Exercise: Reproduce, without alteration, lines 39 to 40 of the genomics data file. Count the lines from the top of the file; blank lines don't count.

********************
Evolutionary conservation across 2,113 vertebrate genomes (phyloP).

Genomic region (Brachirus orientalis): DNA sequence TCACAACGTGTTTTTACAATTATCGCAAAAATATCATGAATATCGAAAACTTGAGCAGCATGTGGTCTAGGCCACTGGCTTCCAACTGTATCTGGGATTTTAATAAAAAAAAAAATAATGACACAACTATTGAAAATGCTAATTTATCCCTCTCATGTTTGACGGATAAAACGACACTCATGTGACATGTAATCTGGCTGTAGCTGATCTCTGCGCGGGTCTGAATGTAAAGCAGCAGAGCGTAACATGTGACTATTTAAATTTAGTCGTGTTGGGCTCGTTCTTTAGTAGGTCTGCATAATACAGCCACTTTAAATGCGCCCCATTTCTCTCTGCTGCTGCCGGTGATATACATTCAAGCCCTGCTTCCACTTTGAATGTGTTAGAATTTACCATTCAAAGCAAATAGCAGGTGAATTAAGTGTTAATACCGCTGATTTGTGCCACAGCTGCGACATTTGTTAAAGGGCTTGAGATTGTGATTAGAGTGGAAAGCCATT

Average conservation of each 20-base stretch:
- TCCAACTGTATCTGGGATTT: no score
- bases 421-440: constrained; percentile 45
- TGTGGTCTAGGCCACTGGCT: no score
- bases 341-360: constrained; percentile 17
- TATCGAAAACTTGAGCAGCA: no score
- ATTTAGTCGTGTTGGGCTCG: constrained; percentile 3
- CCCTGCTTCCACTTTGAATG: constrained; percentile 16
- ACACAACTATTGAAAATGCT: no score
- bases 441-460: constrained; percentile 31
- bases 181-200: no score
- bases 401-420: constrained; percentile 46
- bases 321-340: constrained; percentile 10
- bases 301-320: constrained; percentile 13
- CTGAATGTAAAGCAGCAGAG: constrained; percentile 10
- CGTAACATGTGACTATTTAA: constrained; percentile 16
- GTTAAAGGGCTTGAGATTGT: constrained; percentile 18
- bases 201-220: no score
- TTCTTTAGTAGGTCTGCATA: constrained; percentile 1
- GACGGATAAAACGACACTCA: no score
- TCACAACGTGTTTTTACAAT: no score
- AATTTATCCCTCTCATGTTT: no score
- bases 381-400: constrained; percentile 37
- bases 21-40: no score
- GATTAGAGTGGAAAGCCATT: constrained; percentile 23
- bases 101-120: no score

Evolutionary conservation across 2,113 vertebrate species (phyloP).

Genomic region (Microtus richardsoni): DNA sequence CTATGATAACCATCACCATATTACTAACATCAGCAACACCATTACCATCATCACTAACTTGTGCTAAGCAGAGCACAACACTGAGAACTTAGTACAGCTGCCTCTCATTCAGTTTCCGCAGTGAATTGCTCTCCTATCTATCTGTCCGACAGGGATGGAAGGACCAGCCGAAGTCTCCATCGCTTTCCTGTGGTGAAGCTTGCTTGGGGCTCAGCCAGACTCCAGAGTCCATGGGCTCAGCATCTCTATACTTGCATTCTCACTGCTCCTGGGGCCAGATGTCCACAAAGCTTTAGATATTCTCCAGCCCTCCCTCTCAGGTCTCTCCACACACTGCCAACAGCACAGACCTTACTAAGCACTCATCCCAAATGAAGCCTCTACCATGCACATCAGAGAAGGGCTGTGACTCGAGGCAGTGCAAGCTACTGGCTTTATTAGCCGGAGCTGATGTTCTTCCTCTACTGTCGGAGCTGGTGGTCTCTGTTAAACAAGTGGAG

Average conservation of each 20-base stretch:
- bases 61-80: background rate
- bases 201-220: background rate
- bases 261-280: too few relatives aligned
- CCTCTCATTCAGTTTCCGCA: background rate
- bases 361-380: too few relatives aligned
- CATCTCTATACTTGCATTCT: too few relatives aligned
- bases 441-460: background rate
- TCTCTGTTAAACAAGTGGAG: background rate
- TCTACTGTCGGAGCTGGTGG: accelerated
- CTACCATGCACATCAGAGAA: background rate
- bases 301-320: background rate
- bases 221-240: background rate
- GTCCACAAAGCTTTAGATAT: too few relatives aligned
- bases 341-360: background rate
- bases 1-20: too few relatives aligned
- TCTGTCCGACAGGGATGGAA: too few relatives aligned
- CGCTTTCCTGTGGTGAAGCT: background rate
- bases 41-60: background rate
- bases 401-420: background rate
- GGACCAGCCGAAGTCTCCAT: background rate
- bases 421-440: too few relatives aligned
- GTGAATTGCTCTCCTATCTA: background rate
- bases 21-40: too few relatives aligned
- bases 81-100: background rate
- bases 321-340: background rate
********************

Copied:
- TCTCTGTTAAACAAGTGGAG: background rate
- TCTACTGTCGGAGCTGGTGG: accelerated